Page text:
I.4.3. Conflict of interest

A Conflict of Interest (COI) occurs when authors have personal, academic, or financial relationships with third parties that could influence the content of research work submitted for publication. When submitting any manuscript, authors are requested to complete the COI Statement by which all potential interests are declared, if applicable. In this statement, the authors should state the following:

  • Any institution receives direct or indirect resources to complete the research work.
  • Financial relationships with entities that supported the performance of the research work.
  • Patents and copyrights, whether pending, issued, licensed, and/or receiving royalties related to the research work.
  • Personal relationships with people who can influence the research content.

These are some examples of COI statements:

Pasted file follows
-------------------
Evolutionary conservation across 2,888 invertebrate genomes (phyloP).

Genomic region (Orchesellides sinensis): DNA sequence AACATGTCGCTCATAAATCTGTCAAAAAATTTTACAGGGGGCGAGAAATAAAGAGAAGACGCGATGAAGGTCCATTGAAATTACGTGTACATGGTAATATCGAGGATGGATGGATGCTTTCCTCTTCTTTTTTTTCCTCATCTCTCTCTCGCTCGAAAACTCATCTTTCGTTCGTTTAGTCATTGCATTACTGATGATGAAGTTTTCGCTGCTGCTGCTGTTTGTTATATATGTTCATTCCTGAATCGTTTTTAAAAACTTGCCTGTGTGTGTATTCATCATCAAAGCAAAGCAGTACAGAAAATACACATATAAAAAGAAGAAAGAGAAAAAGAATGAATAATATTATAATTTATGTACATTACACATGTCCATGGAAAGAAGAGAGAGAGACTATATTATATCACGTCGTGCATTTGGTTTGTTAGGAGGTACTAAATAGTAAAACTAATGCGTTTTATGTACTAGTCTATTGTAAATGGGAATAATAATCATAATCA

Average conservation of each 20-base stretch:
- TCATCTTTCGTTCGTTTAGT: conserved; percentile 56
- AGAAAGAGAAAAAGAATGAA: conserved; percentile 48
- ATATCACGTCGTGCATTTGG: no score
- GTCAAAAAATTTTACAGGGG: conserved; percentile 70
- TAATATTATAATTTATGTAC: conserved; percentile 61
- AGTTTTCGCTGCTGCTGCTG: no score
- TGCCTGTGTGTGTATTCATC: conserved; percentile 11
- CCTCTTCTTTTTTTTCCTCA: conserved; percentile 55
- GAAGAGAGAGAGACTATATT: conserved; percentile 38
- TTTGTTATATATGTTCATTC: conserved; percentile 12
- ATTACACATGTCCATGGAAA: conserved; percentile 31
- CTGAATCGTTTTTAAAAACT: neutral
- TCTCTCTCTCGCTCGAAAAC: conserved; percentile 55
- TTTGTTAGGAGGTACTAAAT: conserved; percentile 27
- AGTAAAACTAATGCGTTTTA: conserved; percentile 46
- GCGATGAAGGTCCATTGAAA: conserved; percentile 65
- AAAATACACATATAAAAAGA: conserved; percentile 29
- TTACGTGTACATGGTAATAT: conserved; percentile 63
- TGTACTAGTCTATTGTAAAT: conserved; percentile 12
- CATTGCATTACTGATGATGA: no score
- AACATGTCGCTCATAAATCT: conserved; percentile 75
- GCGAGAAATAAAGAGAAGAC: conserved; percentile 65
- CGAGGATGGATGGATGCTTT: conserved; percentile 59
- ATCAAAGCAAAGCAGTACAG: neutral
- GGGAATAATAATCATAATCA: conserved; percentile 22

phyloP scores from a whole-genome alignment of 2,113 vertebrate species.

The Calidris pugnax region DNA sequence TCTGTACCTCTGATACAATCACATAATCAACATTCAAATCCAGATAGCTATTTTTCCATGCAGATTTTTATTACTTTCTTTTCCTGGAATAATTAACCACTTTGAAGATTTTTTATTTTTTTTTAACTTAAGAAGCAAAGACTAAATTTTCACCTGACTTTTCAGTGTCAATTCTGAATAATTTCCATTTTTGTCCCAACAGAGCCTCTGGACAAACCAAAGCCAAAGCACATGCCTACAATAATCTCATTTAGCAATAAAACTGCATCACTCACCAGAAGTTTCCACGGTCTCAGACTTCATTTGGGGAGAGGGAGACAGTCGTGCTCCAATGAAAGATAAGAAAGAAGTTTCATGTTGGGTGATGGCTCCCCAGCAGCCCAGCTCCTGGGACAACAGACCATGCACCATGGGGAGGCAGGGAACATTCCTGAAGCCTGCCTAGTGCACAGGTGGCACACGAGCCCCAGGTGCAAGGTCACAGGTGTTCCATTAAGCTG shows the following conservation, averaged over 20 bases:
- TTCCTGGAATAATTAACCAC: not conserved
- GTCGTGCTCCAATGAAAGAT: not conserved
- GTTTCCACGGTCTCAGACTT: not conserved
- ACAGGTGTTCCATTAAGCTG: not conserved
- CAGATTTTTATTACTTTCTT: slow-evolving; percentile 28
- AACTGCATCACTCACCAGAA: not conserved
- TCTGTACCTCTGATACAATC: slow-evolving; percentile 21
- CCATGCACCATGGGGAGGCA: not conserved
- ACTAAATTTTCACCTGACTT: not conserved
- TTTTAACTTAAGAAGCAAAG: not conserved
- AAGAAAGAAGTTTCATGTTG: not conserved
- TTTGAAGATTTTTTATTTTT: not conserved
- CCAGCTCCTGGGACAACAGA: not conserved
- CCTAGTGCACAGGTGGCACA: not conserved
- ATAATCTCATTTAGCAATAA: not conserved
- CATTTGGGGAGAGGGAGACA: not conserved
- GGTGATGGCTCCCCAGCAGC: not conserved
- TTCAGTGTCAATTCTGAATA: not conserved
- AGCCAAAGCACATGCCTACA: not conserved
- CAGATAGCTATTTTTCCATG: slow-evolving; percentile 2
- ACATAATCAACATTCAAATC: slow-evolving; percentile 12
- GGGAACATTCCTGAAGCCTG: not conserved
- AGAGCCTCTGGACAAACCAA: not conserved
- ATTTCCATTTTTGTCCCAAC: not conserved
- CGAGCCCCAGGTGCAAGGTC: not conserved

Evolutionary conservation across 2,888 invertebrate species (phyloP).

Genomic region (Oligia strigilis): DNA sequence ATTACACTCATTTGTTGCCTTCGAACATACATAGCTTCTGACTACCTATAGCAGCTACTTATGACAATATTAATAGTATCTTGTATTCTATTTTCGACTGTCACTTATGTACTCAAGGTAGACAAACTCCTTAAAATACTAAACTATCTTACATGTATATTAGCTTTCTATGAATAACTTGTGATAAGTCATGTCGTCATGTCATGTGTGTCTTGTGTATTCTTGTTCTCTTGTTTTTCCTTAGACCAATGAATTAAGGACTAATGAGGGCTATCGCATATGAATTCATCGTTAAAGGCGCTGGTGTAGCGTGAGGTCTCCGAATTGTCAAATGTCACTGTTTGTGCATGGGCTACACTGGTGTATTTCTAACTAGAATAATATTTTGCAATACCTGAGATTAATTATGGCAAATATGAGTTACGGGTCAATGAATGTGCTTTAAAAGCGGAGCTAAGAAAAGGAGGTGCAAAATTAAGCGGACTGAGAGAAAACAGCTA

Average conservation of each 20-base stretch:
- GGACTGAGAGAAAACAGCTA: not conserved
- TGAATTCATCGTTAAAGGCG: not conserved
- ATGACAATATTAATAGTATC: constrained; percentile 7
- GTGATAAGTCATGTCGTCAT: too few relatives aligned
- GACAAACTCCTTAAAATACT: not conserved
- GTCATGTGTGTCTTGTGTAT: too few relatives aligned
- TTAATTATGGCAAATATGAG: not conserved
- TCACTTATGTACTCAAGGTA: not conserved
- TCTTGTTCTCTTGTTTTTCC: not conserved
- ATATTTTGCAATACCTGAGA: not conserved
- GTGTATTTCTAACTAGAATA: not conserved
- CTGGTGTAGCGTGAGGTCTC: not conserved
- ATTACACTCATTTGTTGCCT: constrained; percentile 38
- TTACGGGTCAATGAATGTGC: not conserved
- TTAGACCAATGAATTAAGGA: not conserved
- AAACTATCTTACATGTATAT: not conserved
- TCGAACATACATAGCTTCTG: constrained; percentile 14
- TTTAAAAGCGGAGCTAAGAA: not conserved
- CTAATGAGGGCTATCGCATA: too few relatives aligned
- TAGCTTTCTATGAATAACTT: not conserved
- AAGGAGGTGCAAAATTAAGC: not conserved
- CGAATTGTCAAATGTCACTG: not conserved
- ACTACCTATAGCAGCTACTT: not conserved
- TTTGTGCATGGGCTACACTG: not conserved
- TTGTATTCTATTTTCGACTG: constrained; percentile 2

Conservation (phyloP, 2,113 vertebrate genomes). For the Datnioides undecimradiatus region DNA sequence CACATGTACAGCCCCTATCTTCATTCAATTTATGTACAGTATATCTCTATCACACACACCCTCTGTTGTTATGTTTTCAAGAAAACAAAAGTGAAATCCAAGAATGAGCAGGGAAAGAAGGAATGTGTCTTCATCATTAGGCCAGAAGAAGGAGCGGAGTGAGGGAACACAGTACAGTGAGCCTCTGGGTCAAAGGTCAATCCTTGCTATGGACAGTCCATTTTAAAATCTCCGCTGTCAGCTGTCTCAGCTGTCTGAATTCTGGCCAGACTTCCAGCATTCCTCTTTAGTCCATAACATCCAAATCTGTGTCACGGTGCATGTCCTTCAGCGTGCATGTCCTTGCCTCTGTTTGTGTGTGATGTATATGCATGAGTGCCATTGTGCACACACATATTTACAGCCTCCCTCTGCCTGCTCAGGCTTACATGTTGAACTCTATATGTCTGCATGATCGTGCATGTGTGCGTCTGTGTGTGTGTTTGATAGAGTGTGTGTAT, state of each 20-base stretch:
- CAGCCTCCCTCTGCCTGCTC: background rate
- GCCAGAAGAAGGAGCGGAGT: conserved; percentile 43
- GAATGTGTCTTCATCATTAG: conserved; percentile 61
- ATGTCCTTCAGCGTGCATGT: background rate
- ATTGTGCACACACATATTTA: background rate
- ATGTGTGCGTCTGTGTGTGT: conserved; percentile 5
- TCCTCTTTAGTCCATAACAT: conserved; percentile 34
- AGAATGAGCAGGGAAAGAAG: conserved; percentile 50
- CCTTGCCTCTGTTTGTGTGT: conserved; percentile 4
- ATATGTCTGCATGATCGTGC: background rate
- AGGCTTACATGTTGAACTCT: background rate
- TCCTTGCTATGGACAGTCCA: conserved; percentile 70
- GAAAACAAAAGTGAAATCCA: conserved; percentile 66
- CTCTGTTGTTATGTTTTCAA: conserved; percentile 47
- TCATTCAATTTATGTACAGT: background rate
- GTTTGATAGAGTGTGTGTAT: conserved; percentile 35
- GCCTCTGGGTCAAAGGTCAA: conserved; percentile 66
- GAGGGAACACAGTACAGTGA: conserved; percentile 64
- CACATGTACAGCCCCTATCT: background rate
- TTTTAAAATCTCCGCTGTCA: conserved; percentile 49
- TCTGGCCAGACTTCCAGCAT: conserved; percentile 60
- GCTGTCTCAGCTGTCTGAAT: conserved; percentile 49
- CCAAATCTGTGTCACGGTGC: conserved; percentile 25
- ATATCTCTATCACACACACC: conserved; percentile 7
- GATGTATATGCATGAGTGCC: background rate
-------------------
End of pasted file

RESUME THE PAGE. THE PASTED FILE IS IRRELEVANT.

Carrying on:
• ⦍Author name⦎ has received ⦍state the received benefits⦎ from ⦍ Institution name or equivalent⦎.
  • ⦍Author name⦎ has ⦍ type of relationship⦎ with ⦍ Institution name or equivalent⦎.

If there is no conflict of interest, the authors must declare the following:

  • The author(s) declare that there is no conflict of interest.

I.4.4. Research data, reproducibility, and transparency

The authors are encouraged to share the data behind the research work. Our policy is to make all scientific data of open access since we follow the Guidelines on Open Access to Scientific Publications and Research Data defined by the European Commission . The data-sharing process can occur in the following ways:

  • Depositing data in a public repository. The Registry of Research Data Repositories can help select a platform to host the data. The link(s) to access the data should be included in the manuscript.
  • Data as supplementary material. Authors can submit supplementary files containing relevant data to share during the submission stage. These files will be available during peer review and published with the manuscript's full text.
  • Data on request. Before the publication process, authors may be asked for research data at the request of editors or reviewers.